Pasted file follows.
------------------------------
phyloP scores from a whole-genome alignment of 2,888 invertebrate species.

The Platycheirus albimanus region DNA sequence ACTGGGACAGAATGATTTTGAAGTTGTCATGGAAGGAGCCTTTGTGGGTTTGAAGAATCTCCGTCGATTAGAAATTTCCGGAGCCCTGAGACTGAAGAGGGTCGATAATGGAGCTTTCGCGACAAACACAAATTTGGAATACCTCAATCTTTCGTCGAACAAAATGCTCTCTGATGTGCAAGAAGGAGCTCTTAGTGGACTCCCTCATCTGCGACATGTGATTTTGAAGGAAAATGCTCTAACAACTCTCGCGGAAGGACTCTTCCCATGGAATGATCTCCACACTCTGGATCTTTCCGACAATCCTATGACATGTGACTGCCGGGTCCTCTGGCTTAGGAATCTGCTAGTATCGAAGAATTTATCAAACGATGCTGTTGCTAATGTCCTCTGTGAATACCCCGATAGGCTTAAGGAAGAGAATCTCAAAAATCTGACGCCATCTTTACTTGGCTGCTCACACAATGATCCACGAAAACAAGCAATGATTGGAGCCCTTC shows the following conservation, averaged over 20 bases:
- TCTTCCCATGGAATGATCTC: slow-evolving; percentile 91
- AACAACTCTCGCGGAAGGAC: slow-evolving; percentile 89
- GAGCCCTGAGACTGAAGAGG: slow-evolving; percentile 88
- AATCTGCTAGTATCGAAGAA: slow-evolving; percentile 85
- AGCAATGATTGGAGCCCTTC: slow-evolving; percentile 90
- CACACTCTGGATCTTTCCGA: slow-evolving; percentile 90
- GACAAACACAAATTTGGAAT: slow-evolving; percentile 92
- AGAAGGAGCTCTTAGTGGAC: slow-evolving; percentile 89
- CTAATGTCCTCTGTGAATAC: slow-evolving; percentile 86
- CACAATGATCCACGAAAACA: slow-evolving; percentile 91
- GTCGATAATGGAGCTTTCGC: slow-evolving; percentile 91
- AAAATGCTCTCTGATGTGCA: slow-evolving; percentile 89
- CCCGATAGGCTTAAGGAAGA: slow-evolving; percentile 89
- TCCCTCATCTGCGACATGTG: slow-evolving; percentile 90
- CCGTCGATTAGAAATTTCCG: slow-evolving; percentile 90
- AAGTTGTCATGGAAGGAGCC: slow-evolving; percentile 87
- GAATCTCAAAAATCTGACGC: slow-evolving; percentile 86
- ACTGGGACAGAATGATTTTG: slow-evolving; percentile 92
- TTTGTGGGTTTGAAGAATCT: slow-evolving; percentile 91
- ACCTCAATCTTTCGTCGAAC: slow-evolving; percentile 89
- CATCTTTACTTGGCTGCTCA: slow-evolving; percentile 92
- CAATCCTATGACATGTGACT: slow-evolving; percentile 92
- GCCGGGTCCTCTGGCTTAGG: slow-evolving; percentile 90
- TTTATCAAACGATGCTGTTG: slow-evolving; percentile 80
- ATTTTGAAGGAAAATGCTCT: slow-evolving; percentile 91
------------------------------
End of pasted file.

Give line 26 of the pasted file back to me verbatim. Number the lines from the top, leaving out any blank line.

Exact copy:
- TTTATCAAACGATGCTGTTG: slow-evolving; percentile 80